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Pace vs Steps - What's the difference?

pace | steps |

As a proper noun pace

is .

As a noun steps is


As a verb steps is




Etymology 1

From (etyl) pas, (etyl) pas, and their source, (etyl) passus.


(en noun)
  • (obsolete) Passage, route.
  • # (obsolete) One's journey or route.
  • # (obsolete) A passage through difficult terrain; a mountain pass or route vulnerable to ambush etc.
  • #* 1590 , (Edmund Spenser), The Faerie Queene , III.1:
  • But when she saw them gone she forward went, / As lay her journey, through that perlous Pace [...].
  • # (obsolete) An aisle in a church.
  • Step.
  • # A step taken with the foot.
  • # The distance covered in a step (or sometimes two), either vaguely or according to various specific set measurements. How Many? A Dictionary of Units of Measurement : English Customary Weights and Measures, © Russ Rowlett and the University of North Carolina at Chapel Hill (§: Distance , ¶ ? 6)
  • Even at the duel, standing 10 paces apart, he could have satisfied Aaron’s honor.
  • I have perambulated your field, and estimate its perimeter to be 219 paces .
  • Way of stepping.
  • # A manner of walking, running or dancing; the rate or style of how someone moves with their feet.
  • #* {{quote-news
  • , year=2012 , date=June 9 , author=Owen Phillips , title=Euro 2012: Netherlands 0-1 Denmark , work=BBC Sport citation , page= , passage=Netherlands, one of the pre-tournament favourites, combined their undoubted guile, creativity, pace and attacking quality with midfield grit and organisation.}}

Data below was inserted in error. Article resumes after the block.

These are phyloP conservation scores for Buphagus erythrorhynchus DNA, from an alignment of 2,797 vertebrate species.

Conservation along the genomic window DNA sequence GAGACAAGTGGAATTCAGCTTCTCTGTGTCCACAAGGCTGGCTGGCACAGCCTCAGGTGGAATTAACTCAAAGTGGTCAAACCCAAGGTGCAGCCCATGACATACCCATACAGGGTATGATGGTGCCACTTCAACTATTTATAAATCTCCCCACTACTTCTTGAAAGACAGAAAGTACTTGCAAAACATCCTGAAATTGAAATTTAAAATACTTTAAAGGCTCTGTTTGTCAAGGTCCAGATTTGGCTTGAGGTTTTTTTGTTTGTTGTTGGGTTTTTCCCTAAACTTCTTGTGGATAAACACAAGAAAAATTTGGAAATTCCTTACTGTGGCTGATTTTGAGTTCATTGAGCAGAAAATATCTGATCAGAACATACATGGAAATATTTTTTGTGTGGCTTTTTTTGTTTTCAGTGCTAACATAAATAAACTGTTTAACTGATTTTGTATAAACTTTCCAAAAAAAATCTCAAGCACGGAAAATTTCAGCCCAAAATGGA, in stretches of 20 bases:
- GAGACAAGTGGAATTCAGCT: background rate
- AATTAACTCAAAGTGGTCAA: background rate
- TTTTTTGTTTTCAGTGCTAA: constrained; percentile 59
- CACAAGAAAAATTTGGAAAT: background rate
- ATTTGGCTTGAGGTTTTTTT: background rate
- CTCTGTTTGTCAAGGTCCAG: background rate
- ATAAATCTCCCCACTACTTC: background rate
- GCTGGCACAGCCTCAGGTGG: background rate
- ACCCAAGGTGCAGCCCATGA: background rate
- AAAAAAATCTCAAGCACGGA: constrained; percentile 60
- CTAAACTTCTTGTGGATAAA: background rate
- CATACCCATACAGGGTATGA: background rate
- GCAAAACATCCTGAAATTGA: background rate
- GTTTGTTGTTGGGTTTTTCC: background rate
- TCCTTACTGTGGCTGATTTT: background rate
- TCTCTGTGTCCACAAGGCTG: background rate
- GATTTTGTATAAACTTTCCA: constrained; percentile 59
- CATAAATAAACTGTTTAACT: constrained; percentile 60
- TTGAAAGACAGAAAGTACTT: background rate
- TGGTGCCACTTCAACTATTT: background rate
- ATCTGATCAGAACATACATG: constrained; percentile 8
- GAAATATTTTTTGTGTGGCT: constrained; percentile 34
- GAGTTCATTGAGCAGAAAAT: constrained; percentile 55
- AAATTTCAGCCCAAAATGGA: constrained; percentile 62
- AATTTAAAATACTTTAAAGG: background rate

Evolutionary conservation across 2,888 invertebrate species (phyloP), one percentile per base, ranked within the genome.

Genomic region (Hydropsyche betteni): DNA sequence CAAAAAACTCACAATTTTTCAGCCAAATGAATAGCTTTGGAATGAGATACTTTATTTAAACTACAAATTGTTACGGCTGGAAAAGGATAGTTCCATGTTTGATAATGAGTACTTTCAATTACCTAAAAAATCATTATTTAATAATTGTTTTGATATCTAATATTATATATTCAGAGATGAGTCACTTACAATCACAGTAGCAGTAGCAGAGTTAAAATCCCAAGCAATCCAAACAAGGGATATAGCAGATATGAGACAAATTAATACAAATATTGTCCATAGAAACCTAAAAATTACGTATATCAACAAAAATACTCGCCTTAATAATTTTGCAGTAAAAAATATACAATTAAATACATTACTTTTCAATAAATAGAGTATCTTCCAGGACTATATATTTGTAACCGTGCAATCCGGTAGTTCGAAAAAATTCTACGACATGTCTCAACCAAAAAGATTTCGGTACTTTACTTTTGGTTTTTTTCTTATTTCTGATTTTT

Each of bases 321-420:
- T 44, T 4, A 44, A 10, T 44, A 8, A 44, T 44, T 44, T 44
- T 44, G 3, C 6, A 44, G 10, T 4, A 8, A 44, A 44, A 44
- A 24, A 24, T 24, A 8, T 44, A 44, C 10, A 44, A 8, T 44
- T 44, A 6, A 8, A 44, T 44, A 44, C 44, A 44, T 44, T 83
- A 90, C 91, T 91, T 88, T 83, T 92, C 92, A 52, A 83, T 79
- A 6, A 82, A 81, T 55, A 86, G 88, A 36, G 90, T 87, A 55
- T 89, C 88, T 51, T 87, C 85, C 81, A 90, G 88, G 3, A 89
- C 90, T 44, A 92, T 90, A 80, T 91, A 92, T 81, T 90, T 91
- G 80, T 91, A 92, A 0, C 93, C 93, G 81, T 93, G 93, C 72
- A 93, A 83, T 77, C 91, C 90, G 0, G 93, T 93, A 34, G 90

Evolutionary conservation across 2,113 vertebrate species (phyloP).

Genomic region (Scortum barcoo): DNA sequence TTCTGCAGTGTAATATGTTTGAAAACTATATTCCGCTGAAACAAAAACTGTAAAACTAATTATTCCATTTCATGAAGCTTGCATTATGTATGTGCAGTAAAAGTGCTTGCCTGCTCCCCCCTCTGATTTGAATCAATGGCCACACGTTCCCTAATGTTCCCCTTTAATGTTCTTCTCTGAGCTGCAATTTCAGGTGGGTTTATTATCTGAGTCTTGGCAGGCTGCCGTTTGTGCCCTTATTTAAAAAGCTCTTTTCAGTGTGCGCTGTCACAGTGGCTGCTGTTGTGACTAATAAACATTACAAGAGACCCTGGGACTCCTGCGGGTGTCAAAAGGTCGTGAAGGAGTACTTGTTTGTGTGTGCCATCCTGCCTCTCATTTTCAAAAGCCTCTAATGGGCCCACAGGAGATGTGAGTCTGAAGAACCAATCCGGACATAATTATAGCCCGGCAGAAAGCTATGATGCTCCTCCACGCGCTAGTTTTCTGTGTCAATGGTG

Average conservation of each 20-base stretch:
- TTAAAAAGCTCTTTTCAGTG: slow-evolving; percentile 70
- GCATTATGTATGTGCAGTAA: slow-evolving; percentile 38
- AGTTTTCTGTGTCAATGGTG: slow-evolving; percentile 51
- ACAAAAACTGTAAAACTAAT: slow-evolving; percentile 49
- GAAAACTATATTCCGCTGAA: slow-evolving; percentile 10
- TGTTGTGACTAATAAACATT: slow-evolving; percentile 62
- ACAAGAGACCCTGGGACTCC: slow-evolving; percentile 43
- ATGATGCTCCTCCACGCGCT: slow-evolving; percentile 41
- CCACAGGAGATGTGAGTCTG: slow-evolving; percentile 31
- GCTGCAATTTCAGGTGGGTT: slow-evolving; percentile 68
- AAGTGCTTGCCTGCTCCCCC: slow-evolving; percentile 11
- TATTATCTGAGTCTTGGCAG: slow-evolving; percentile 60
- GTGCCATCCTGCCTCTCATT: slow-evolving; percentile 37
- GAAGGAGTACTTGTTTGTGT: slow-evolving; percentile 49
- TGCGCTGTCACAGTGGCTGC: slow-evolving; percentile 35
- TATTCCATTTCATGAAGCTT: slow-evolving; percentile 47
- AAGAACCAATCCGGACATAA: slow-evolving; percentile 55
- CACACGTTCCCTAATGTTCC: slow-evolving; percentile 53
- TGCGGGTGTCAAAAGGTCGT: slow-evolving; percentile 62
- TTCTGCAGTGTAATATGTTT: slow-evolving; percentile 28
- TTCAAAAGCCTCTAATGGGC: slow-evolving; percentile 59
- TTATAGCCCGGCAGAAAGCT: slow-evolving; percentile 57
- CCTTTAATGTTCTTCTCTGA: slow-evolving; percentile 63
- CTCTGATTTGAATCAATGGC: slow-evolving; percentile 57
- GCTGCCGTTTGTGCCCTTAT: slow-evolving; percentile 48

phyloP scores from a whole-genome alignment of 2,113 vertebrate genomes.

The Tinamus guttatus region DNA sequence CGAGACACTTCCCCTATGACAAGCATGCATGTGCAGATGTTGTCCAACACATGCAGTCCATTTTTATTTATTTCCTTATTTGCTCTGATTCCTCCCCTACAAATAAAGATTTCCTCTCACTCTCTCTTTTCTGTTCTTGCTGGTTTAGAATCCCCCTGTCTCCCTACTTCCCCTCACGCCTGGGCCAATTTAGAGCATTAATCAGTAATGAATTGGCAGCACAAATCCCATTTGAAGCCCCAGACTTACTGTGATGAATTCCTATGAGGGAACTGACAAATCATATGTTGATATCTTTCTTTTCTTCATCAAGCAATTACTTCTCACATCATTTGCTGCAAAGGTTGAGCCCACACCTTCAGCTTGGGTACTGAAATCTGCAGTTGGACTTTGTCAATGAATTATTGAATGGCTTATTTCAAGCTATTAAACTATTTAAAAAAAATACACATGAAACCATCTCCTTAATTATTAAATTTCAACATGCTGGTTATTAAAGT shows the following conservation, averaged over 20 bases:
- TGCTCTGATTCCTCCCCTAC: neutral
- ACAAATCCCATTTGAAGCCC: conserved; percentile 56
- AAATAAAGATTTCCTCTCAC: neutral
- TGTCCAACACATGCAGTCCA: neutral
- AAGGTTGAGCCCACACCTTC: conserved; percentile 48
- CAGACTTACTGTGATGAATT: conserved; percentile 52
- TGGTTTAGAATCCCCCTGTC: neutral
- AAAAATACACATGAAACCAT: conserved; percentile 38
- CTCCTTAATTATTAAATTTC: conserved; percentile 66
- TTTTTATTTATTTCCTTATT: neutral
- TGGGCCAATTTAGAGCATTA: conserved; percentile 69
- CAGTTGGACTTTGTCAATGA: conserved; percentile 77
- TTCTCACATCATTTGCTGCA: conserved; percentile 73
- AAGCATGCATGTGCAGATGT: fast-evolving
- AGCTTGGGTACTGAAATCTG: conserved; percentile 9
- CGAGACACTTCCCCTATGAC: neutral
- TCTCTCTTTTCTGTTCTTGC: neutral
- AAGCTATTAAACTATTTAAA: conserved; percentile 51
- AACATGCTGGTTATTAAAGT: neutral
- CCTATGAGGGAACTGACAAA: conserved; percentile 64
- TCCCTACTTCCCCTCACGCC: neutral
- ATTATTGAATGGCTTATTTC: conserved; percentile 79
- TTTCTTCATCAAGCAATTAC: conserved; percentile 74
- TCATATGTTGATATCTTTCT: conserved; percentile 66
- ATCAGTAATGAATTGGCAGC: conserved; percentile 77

• # Any of various gaits of a horse, specifically a 2-beat, lateral gait.
  • Speed or velocity in general.
  • (cricket) A measure of the hardness of a pitch and of the tendency of a cricket ball to maintain its speed after bouncing.
  • The collective noun for donkeys.
  • * 1952 , G. B. Stern, The Donkey Shoe , The Macmillan Company (1952), page 29:
  • but at Broadstairs and other places along the coast, a pace of donkeys stood on the sea-shore expectant (at least, their owners were expectant) of children clamouring to ride.
  • * 2006 , " Drop the dead donkeys", The Economist , 9 November 2006:
  • A pace of donkeys fans out in different directions.
  • * 2007 , Elinor De Wire, The Lightkeepers' Menagerie: Stories of Animals at Lighthouses , Pineapple Press (2007), ISBN 9781561643905, page 200:
  • Like a small farm, the lighthouse compound had its chattering'' of chicks, ''pace'' of donkeys, ''troop'' of horses, and ''fold of sheep.
    Derived terms
    * pace car * pacemaker * pace setter * pacer


  • (cricket) Describing a bowler who bowls fast balls.
  • Verb

  • Walk to and fro in a small space.
  • * 1874 , (Marcus Clarke), (For the Term of His Natural Life) Chapter V
  • Groups of men, in all imaginable attitudes, were lying, standing, sitting, or pacing up and down.
  • Set the speed in a race.
  • Measure by walking.
  • Derived terms
    * (set the speed in a race) pacemaker

    Etymology 2

    From (etyl) '', “in peace”, ablative form of ''pax , “peace”.


    (English prepositions)
  • (formal) With all due respect to.
  • Usage notes
    Used when expressing a contrary opinion, in formal speech or writing.

    Etymology 3

    Alteration of Pasch.


    (en noun)
  • Easter.
  • Derived terms
    * pace egg





  • .
  • *
  • , title=(The Celebrity), chapter=2 , passage=Sunning himself on the board steps , I saw for the first time Mr. Farquhar Fenelon Cooke. He was dressed out in broad gaiters and bright tweeds, like an English tourist, and his face might have belonged to Dagon, idol of the Philistines.}}


  • (step)
  • Anagrams

    * *